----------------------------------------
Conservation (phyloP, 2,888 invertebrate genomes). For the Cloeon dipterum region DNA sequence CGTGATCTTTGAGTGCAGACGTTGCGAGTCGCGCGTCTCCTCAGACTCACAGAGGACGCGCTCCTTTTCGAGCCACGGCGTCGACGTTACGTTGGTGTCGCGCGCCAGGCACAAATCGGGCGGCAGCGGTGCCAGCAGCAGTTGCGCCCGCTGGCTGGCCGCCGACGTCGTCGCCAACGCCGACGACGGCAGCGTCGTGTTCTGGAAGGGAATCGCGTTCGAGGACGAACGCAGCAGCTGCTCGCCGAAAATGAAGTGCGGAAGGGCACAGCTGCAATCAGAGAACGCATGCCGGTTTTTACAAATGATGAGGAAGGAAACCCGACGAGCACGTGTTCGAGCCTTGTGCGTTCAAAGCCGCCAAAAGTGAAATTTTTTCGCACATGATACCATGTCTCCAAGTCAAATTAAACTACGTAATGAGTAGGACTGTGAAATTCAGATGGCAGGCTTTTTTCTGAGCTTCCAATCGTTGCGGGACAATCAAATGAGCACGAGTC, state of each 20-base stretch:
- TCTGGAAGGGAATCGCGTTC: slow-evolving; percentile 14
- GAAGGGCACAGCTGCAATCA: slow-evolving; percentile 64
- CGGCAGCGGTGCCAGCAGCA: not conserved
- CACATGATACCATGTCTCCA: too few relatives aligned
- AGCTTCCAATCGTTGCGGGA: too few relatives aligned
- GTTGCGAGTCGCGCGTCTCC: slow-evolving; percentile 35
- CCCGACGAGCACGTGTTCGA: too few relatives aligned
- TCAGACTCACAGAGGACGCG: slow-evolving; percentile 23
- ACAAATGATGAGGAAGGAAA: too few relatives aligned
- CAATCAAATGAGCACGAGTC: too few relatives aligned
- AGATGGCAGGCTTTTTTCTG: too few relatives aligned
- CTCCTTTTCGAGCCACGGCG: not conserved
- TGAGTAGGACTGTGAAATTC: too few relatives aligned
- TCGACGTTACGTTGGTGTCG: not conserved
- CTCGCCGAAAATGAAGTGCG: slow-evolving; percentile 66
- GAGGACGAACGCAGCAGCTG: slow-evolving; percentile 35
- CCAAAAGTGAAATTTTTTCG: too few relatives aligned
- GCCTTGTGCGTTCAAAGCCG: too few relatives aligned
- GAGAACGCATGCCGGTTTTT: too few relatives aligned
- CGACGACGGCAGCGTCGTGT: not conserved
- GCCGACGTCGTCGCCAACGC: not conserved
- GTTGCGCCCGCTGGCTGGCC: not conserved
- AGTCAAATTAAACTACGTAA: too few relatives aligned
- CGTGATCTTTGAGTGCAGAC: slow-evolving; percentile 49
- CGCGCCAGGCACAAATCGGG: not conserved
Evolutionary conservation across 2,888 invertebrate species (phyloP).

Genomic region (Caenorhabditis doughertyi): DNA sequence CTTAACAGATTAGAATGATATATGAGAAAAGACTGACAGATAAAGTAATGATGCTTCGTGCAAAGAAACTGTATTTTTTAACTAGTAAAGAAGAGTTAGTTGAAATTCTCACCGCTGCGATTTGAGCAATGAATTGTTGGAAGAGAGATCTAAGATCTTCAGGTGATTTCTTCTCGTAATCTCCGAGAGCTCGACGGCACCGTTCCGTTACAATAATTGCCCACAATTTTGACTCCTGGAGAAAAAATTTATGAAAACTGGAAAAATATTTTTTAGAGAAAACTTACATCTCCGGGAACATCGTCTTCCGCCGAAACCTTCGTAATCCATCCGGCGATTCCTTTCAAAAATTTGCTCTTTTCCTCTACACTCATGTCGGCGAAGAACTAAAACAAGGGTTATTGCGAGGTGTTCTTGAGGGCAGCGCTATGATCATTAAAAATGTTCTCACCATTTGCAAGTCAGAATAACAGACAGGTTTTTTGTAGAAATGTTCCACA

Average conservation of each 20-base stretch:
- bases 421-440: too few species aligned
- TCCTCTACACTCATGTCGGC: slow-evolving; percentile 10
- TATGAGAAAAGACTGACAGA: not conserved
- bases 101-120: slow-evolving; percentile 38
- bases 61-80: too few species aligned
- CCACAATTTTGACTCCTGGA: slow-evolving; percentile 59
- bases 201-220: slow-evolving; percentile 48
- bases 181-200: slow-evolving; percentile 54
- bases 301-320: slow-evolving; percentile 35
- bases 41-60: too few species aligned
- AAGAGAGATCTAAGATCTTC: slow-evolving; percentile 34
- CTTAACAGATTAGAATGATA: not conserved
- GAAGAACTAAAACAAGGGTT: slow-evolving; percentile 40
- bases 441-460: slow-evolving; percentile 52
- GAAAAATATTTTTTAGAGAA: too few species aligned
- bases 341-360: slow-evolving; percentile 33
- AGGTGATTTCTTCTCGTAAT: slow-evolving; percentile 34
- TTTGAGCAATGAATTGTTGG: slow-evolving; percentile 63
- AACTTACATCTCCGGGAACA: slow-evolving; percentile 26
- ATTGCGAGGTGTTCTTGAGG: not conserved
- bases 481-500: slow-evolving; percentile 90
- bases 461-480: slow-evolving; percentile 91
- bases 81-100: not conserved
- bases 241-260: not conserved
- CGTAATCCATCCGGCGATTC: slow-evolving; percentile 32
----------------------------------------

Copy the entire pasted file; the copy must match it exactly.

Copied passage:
Conservation (phyloP, 2,888 invertebrate genomes). For the Cloeon dipterum region DNA sequence CGTGATCTTTGAGTGCAGACGTTGCGAGTCGCGCGTCTCCTCAGACTCACAGAGGACGCGCTCCTTTTCGAGCCACGGCGTCGACGTTACGTTGGTGTCGCGCGCCAGGCACAAATCGGGCGGCAGCGGTGCCAGCAGCAGTTGCGCCCGCTGGCTGGCCGCCGACGTCGTCGCCAACGCCGACGACGGCAGCGTCGTGTTCTGGAAGGGAATCGCGTTCGAGGACGAACGCAGCAGCTGCTCGCCGAAAATGAAGTGCGGAAGGGCACAGCTGCAATCAGAGAACGCATGCCGGTTTTTACAAATGATGAGGAAGGAAACCCGACGAGCACGTGTTCGAGCCTTGTGCGTTCAAAGCCGCCAAAAGTGAAATTTTTTCGCACATGATACCATGTCTCCAAGTCAAATTAAACTACGTAATGAGTAGGACTGTGAAATTCAGATGGCAGGCTTTTTTCTGAGCTTCCAATCGTTGCGGGACAATCAAATGAGCACGAGTC, state of each 20-base stretch:
- TCTGGAAGGGAATCGCGTTC: slow-evolving; percentile 14
- GAAGGGCACAGCTGCAATCA: slow-evolving; percentile 64
- CGGCAGCGGTGCCAGCAGCA: not conserved
- CACATGATACCATGTCTCCA: too few relatives aligned
- AGCTTCCAATCGTTGCGGGA: too few relatives aligned
- GTTGCGAGTCGCGCGTCTCC: slow-evolving; percentile 35
- CCCGACGAGCACGTGTTCGA: too few relatives aligned
- TCAGACTCACAGAGGACGCG: slow-evolving; percentile 23
- ACAAATGATGAGGAAGGAAA: too few relatives aligned
- CAATCAAATGAGCACGAGTC: too few relatives aligned
- AGATGGCAGGCTTTTTTCTG: too few relatives aligned
- CTCCTTTTCGAGCCACGGCG: not conserved
- TGAGTAGGACTGTGAAATTC: too few relatives aligned
- TCGACGTTACGTTGGTGTCG: not conserved
- CTCGCCGAAAATGAAGTGCG: slow-evolving; percentile 66
- GAGGACGAACGCAGCAGCTG: slow-evolving; percentile 35
- CCAAAAGTGAAATTTTTTCG: too few relatives aligned
- GCCTTGTGCGTTCAAAGCCG: too few relatives aligned
- GAGAACGCATGCCGGTTTTT: too few relatives aligned
- CGACGACGGCAGCGTCGTGT: not conserved
- GCCGACGTCGTCGCCAACGC: not conserved
- GTTGCGCCCGCTGGCTGGCC: not conserved
- AGTCAAATTAAACTACGTAA: too few relatives aligned
- CGTGATCTTTGAGTGCAGAC: slow-evolving; percentile 49
- CGCGCCAGGCACAAATCGGG: not conserved
Evolutionary conservation across 2,888 invertebrate species (phyloP).

Genomic region (Caenorhabditis doughertyi): DNA sequence CTTAACAGATTAGAATGATATATGAGAAAAGACTGACAGATAAAGTAATGATGCTTCGTGCAAAGAAACTGTATTTTTTAACTAGTAAAGAAGAGTTAGTTGAAATTCTCACCGCTGCGATTTGAGCAATGAATTGTTGGAAGAGAGATCTAAGATCTTCAGGTGATTTCTTCTCGTAATCTCCGAGAGCTCGACGGCACCGTTCCGTTACAATAATTGCCCACAATTTTGACTCCTGGAGAAAAAATTTATGAAAACTGGAAAAATATTTTTTAGAGAAAACTTACATCTCCGGGAACATCGTCTTCCGCCGAAACCTTCGTAATCCATCCGGCGATTCCTTTCAAAAATTTGCTCTTTTCCTCTACACTCATGTCGGCGAAGAACTAAAACAAGGGTTATTGCGAGGTGTTCTTGAGGGCAGCGCTATGATCATTAAAAATGTTCTCACCATTTGCAAGTCAGAATAACAGACAGGTTTTTTGTAGAAATGTTCCACA

Average conservation of each 20-base stretch:
- bases 421-440: too few species aligned
- TCCTCTACACTCATGTCGGC: slow-evolving; percentile 10
- TATGAGAAAAGACTGACAGA: not conserved
- bases 101-120: slow-evolving; percentile 38
- bases 61-80: too few species aligned
- CCACAATTTTGACTCCTGGA: slow-evolving; percentile 59
- bases 201-220: slow-evolving; percentile 48
- bases 181-200: slow-evolving; percentile 54
- bases 301-320: slow-evolving; percentile 35
- bases 41-60: too few species aligned
- AAGAGAGATCTAAGATCTTC: slow-evolving; percentile 34
- CTTAACAGATTAGAATGATA: not conserved
- GAAGAACTAAAACAAGGGTT: slow-evolving; percentile 40
- bases 441-460: slow-evolving; percentile 52
- GAAAAATATTTTTTAGAGAA: too few species aligned
- bases 341-360: slow-evolving; percentile 33
- AGGTGATTTCTTCTCGTAAT: slow-evolving; percentile 34
- TTTGAGCAATGAATTGTTGG: slow-evolving; percentile 63
- AACTTACATCTCCGGGAACA: slow-evolving; percentile 26
- ATTGCGAGGTGTTCTTGAGG: not conserved
- bases 481-500: slow-evolving; percentile 90
- bases 461-480: slow-evolving; percentile 91
- bases 81-100: not conserved
- bases 241-260: not conserved
- CGTAATCCATCCGGCGATTC: slow-evolving; percentile 32